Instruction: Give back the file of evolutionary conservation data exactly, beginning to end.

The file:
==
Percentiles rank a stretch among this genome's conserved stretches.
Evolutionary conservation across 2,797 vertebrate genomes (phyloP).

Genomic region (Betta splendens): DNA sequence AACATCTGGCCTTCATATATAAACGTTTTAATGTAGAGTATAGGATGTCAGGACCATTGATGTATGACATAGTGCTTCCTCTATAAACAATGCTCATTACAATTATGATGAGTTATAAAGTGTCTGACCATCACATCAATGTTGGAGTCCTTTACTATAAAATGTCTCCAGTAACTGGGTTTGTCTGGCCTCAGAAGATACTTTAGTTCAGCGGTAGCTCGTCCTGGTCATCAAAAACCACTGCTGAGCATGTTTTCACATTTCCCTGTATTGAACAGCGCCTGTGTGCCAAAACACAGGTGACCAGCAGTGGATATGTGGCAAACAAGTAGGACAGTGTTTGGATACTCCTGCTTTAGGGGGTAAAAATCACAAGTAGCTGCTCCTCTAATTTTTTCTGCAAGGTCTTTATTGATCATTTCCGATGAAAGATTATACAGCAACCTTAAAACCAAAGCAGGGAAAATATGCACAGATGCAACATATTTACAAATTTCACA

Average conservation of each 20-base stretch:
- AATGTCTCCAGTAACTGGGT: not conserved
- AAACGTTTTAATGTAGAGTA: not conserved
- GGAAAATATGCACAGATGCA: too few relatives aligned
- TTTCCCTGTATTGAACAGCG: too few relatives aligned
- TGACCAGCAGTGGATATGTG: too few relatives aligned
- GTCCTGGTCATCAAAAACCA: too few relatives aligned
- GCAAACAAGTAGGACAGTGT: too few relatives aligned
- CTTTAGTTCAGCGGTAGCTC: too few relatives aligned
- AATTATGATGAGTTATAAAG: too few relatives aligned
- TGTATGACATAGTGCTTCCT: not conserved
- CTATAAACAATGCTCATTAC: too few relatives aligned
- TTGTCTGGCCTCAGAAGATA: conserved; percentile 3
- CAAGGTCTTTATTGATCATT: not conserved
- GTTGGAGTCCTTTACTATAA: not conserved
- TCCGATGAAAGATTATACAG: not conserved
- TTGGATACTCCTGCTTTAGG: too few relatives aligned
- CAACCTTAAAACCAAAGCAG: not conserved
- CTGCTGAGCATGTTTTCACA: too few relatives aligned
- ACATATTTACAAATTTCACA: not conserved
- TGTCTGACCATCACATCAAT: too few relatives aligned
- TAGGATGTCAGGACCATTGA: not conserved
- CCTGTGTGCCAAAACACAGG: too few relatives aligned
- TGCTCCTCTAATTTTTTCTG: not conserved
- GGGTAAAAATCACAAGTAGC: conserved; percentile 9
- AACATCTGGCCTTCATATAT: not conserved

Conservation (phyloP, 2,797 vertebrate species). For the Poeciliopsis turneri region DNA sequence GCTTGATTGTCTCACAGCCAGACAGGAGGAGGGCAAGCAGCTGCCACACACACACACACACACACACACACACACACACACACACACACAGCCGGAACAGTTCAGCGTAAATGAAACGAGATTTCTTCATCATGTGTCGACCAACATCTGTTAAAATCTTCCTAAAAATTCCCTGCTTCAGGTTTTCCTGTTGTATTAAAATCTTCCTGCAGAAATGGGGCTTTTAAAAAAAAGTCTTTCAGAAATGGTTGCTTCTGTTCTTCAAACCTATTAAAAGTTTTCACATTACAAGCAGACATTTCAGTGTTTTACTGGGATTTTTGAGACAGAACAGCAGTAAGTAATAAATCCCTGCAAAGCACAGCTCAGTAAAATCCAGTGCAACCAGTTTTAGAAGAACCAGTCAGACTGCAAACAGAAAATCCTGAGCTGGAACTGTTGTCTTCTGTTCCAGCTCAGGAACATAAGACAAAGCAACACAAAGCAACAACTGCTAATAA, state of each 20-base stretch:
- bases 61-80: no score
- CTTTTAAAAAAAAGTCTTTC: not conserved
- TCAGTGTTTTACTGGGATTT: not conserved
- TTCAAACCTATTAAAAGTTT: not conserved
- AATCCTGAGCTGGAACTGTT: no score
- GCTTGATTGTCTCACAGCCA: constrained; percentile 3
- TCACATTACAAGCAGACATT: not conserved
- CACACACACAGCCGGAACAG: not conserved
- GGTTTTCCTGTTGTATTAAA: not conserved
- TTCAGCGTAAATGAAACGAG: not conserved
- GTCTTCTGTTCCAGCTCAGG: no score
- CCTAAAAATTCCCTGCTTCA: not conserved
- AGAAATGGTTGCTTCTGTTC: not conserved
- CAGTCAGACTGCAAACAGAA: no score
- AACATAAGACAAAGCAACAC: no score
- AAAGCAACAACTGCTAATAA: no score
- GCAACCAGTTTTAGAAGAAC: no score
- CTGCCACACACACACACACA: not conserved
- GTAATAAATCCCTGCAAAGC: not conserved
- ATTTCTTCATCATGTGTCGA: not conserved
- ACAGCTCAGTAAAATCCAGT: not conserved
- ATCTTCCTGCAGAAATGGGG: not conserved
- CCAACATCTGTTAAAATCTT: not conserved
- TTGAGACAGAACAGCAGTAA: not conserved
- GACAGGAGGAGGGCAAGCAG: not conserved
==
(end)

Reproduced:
Percentiles rank a stretch among this genome's conserved stretches.
Evolutionary conservation across 2,797 vertebrate genomes (phyloP).

Genomic region (Betta splendens): DNA sequence AACATCTGGCCTTCATATATAAACGTTTTAATGTAGAGTATAGGATGTCAGGACCATTGATGTATGACATAGTGCTTCCTCTATAAACAATGCTCATTACAATTATGATGAGTTATAAAGTGTCTGACCATCACATCAATGTTGGAGTCCTTTACTATAAAATGTCTCCAGTAACTGGGTTTGTCTGGCCTCAGAAGATACTTTAGTTCAGCGGTAGCTCGTCCTGGTCATCAAAAACCACTGCTGAGCATGTTTTCACATTTCCCTGTATTGAACAGCGCCTGTGTGCCAAAACACAGGTGACCAGCAGTGGATATGTGGCAAACAAGTAGGACAGTGTTTGGATACTCCTGCTTTAGGGGGTAAAAATCACAAGTAGCTGCTCCTCTAATTTTTTCTGCAAGGTCTTTATTGATCATTTCCGATGAAAGATTATACAGCAACCTTAAAACCAAAGCAGGGAAAATATGCACAGATGCAACATATTTACAAATTTCACA

Average conservation of each 20-base stretch:
- AATGTCTCCAGTAACTGGGT: not conserved
- AAACGTTTTAATGTAGAGTA: not conserved
- GGAAAATATGCACAGATGCA: too few relatives aligned
- TTTCCCTGTATTGAACAGCG: too few relatives aligned
- TGACCAGCAGTGGATATGTG: too few relatives aligned
- GTCCTGGTCATCAAAAACCA: too few relatives aligned
- GCAAACAAGTAGGACAGTGT: too few relatives aligned
- CTTTAGTTCAGCGGTAGCTC: too few relatives aligned
- AATTATGATGAGTTATAAAG: too few relatives aligned
- TGTATGACATAGTGCTTCCT: not conserved
- CTATAAACAATGCTCATTAC: too few relatives aligned
- TTGTCTGGCCTCAGAAGATA: conserved; percentile 3
- CAAGGTCTTTATTGATCATT: not conserved
- GTTGGAGTCCTTTACTATAA: not conserved
- TCCGATGAAAGATTATACAG: not conserved
- TTGGATACTCCTGCTTTAGG: too few relatives aligned
- CAACCTTAAAACCAAAGCAG: not conserved
- CTGCTGAGCATGTTTTCACA: too few relatives aligned
- ACATATTTACAAATTTCACA: not conserved
- TGTCTGACCATCACATCAAT: too few relatives aligned
- TAGGATGTCAGGACCATTGA: not conserved
- CCTGTGTGCCAAAACACAGG: too few relatives aligned
- TGCTCCTCTAATTTTTTCTG: not conserved
- GGGTAAAAATCACAAGTAGC: conserved; percentile 9
- AACATCTGGCCTTCATATAT: not conserved

Conservation (phyloP, 2,797 vertebrate species). For the Poeciliopsis turneri region DNA sequence GCTTGATTGTCTCACAGCCAGACAGGAGGAGGGCAAGCAGCTGCCACACACACACACACACACACACACACACACACACACACACACACAGCCGGAACAGTTCAGCGTAAATGAAACGAGATTTCTTCATCATGTGTCGACCAACATCTGTTAAAATCTTCCTAAAAATTCCCTGCTTCAGGTTTTCCTGTTGTATTAAAATCTTCCTGCAGAAATGGGGCTTTTAAAAAAAAGTCTTTCAGAAATGGTTGCTTCTGTTCTTCAAACCTATTAAAAGTTTTCACATTACAAGCAGACATTTCAGTGTTTTACTGGGATTTTTGAGACAGAACAGCAGTAAGTAATAAATCCCTGCAAAGCACAGCTCAGTAAAATCCAGTGCAACCAGTTTTAGAAGAACCAGTCAGACTGCAAACAGAAAATCCTGAGCTGGAACTGTTGTCTTCTGTTCCAGCTCAGGAACATAAGACAAAGCAACACAAAGCAACAACTGCTAATAA, state of each 20-base stretch:
- bases 61-80: no score
- CTTTTAAAAAAAAGTCTTTC: not conserved
- TCAGTGTTTTACTGGGATTT: not conserved
- TTCAAACCTATTAAAAGTTT: not conserved
- AATCCTGAGCTGGAACTGTT: no score
- GCTTGATTGTCTCACAGCCA: constrained; percentile 3
- TCACATTACAAGCAGACATT: not conserved
- CACACACACAGCCGGAACAG: not conserved
- GGTTTTCCTGTTGTATTAAA: not conserved
- TTCAGCGTAAATGAAACGAG: not conserved
- GTCTTCTGTTCCAGCTCAGG: no score
- CCTAAAAATTCCCTGCTTCA: not conserved
- AGAAATGGTTGCTTCTGTTC: not conserved
- CAGTCAGACTGCAAACAGAA: no score
- AACATAAGACAAAGCAACAC: no score
- AAAGCAACAACTGCTAATAA: no score
- GCAACCAGTTTTAGAAGAAC: no score
- CTGCCACACACACACACACA: not conserved
- GTAATAAATCCCTGCAAAGC: not conserved
- ATTTCTTCATCATGTGTCGA: not conserved
- ACAGCTCAGTAAAATCCAGT: not conserved
- ATCTTCCTGCAGAAATGGGG: not conserved
- CCAACATCTGTTAAAATCTT: not conserved
- TTGAGACAGAACAGCAGTAA: not conserved
- GACAGGAGGAGGGCAAGCAG: not conserved